What gear does an amateur really need?
by, 07-22-2013 at 12:30 PM (11705 Views)
Amateur film-making is a ludicrously expensive hobby. Buying the latest must have gear will set you back a small fortune, but as amateur, do you really need all that gear? I've made some poor investment in gear choices over the years, so I thought I'd share my experiences with fellow enthusiasts and newbies to the hobby. So what do you really need if you're filming for fun?
It may sound ridiculous, but you may not need a camera. Chances are your smartphone will be a capable alternative, and in many respects better suited than a camera. The ultra-portable, always with you, advantage of a smartphone means you'll always have it to hand to film when you need. There are plenty of examples of excellent videos using an iPhone, so quality isn't really an issue. If you're a hobbiest photographer, you may even have a DSLR to record video.
So why bother with a camera? I've tried many times to use my iPhone for video, but I rarely feel it's a viable alternative to a "proper" camera. And I regularly use a DSLR for video, but it just doesn't quite have the same ease of use. I also have a go pro, but that's only used where I wouldn't want to risk my camera (on the sea, by the beach or sports).
Verdict: Spending on a dedicated camera is a sensible solution, but not an essential. A go pro is a great addition, but not an alternative.
There's a vast array of software choices for video editing, and you can easily spend over £1,000 on professional gear you simply don't need. The "pro" video editing suites such as Sony Vegas and Adobe Premiere have consumer orientated versions, which do everything you'll need to edit and provide a great future upgrade path if you really need additional features.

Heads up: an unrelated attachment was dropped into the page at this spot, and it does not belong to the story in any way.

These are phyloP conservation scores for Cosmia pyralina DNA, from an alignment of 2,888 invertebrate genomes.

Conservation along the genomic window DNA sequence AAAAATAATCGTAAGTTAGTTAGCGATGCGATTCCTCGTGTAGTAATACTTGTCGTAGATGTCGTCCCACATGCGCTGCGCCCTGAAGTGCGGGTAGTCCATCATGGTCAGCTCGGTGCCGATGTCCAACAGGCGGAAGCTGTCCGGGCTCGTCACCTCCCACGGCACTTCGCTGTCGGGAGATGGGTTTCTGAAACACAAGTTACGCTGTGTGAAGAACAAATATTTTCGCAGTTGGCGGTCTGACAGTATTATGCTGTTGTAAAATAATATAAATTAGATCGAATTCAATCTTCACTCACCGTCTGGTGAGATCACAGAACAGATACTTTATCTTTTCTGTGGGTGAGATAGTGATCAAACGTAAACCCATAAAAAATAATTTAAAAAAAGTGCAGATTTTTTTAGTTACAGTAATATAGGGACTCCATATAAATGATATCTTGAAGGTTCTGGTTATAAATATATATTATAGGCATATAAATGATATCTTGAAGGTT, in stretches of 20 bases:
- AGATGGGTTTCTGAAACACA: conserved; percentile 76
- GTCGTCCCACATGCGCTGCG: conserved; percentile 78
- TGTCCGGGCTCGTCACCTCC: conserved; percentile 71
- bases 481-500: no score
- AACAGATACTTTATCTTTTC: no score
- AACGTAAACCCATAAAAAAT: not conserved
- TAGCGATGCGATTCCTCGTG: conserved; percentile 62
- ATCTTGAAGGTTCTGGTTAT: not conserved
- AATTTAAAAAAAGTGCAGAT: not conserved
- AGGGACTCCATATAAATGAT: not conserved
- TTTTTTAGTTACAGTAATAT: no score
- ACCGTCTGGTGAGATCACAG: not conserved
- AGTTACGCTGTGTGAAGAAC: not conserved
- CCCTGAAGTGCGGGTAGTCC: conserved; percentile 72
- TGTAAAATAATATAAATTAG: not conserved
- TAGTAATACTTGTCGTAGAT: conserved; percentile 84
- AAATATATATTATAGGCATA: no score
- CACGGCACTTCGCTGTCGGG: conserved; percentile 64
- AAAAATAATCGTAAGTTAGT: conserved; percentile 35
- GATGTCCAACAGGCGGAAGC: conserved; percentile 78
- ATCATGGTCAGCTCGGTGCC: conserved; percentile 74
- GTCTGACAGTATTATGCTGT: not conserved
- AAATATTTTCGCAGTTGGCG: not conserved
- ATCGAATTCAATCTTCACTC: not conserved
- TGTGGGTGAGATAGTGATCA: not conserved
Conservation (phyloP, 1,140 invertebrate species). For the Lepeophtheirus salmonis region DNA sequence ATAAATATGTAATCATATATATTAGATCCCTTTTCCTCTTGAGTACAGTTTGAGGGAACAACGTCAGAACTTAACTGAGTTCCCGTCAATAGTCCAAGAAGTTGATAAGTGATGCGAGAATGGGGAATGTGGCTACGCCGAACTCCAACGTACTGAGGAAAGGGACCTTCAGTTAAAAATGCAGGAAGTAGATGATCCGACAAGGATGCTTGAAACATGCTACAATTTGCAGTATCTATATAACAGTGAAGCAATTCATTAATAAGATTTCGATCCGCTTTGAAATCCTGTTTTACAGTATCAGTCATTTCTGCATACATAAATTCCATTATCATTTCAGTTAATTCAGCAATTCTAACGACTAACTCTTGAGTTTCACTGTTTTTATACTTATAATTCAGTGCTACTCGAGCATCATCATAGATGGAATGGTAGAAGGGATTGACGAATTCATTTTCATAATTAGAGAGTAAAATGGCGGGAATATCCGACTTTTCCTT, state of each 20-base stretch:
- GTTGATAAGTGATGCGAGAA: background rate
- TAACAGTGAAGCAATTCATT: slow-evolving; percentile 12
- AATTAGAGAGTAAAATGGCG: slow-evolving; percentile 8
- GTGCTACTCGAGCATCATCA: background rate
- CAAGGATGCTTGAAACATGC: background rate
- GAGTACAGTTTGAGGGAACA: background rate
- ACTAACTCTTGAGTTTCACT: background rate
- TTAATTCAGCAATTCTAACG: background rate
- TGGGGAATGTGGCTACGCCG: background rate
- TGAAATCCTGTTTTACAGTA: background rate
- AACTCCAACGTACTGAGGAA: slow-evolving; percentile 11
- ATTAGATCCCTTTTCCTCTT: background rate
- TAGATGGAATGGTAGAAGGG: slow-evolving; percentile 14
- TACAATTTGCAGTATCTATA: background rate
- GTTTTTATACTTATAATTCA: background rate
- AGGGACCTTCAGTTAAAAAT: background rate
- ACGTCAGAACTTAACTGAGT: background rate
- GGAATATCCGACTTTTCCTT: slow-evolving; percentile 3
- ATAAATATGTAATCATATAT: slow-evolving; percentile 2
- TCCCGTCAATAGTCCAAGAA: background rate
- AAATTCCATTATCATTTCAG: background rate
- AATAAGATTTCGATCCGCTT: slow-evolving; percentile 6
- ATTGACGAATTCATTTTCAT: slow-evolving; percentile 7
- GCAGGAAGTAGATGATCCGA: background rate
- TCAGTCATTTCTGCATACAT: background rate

Having tried various free and low cost solutions, my personal preference is to go with Premiere Elements or Vegas Movie studio. The alternatives at the same price bracket tend to dumb down the video editing process. I also have various iPad editing apps, but have never produced a video on any of them.
Verdict: You don't need to spend any more than £50 on video editing software. To future proof, choose an editing app that can be upgraded to a professional version such as Adobe Premiere Elements
There's a bewildering array of tripods on the market. Bottom line is that it will be your second most used piece of gear. You need one, but which one? As an amateur film-maker, you'll want a light-weight solution, so that will mean spending a bit more than the cheapest option. You'll also want one that will outlast your camera (technology in the tripod market rarely advances), so again, that pushes the price up. Manfrotto aren't the cheapest, but do offer light weight sturdy constructions. I have a monopod and gorilla pod in my arsenal, but these rarely get an outing. The monopod is mainly used as a steadicam alternative to filming low angles - hold it upside down and flip in your video editing app!
Verdict: Spend upto £100 on a lightweight, solid tripod which will last you many years to come.
Quadcopters, jibs, steadicams...
Anything else expect a camera and tripod really aren't needed when you first start out. They can add a new level to your videos, but until you learn the basics of filmmaking, you'll be buying an expensive toy that gets limited use. If you can't think of how you would use the tool to enhance your videos, do you really need it? Or will it gather in dust after posting a "test" video to YouTube? Too often I've bought gear because I want a new toy, not because I need it.
Verdict: Try before you buy. Hire or borrow before you invest to make sure you'll use the new gear.